> Good grief - they really require buttons that contain the names of the
> languages, rather than semantics links. It seems to be a rather direct
> consequence of the ideological principle about equal emphasis on the
> languages. I wonder why they still allow the English button to appear
> _first_ (i.e., on the left), instead of requiring a randomized order.
> :-)
>

Well... By button what they are referring to is usually in the "Standard
Navigational Bar" as mandated in the Section 6 Standards.
http://www.tbs-sct.gc.ca/clf-nsi/fip-pcim/nav5_e.asp, right down to specific
pixel measurements (!!) (Note: I am not actually advocating for this - in
fact I personally think it is stoopid, but they didn't ask me now did they?
<grin>)

While they claim to be flexible on the choice of images or text links, the
physical size of the Common Navigational Bar is explicitly stated (I warned
you above: http://www.tbs-sct.gc.ca/clf-nsi/fip-pcim/40_e5.jpg).
Text links are fine.

Re: the ideological principle of equal language emphasis is of significant
importance here (rightly or wrongly). And Jukka, under certain
circumstances the English "button" (link) must come second.

>> (a) Language buttons on Welcome pages must be displayed in the manner
>> indicated to ensure visual equality and continuity.
>
> So they _require_ splash pages, i.e. intentional obstacles.
>

Well, even you agree that there is no 100% guaranteed method of ensuring
equality any other way. The politics of this is significant in Canada, and
has nothing to do with the web, but rather history and current events ;)

>> (b) Language navigation buttons on all Content Pages of bilingual Web
>> sites must be incorporated in the common menu bar. The language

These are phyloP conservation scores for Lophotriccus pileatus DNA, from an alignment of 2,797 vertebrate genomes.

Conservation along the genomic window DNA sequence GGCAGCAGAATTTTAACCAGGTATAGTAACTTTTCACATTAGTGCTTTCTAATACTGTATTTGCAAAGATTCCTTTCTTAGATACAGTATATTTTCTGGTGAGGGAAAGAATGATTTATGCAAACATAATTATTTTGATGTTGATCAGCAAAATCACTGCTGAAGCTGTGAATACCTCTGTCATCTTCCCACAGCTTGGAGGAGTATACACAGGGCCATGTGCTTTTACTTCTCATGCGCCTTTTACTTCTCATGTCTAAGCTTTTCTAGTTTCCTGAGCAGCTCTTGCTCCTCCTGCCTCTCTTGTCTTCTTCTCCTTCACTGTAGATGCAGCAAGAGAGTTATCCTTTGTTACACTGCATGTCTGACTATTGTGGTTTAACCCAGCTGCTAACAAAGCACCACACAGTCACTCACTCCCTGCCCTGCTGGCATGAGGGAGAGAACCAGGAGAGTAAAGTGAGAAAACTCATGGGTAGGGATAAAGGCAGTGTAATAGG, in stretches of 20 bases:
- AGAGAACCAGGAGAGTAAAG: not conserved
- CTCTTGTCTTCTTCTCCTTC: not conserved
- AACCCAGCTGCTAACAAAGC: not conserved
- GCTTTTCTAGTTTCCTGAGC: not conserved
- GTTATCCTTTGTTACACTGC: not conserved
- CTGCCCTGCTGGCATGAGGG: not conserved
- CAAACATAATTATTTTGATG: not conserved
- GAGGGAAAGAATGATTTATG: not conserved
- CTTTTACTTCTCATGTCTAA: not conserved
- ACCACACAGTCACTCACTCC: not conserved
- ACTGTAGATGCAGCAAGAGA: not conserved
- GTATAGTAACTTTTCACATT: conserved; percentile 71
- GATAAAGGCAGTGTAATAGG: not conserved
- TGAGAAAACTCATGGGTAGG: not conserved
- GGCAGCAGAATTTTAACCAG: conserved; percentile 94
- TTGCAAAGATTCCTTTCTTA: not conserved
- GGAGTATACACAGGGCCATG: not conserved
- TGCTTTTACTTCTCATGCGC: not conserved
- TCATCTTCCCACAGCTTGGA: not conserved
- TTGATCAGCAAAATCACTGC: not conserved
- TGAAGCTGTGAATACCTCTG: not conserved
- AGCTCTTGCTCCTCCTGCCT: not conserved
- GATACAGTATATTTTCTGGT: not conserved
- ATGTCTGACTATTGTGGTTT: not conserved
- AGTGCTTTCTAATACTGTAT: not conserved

>> button must hyperlink directly to the identical content in the
>> alternate official language.
>
> This sounds reasonable, except for the buttonism. If I stumble across
> a page in English e.g. by following a link somewhere, perhaps after a
> Google search, then I have _no_ idea of where I am except through my
> understanding of English. (Well, the government logo is bilingual, so
> I know I'm on Canada pages.) My point is that this is poor
> bilingualism, since there is no hint in the other language about the
> content of the page.
>
> On the positive side, the policy seems to be against bilingual pages,
> in favor of bilingual sites consisting of interlinked monolingual
> pages.

Right, and with the standardization of the Common Menu bar "buttons", the
first link will automatically take you to the equivalent page in the other
official language. While it may seem obtuse, it is actually a fairly
efficient method, all things considered.

While the CLF has it's detractors and flaws, overall the idea behind it is
and remains laudable, and in the absence of anything else, works well
enough. It *was* the first legislation of it's kind in the world that
specifically entrenched web accessibility as a mandate, so it can't be all
bad <smile>.

Hope this was of some interest to some.

Cheers!

JF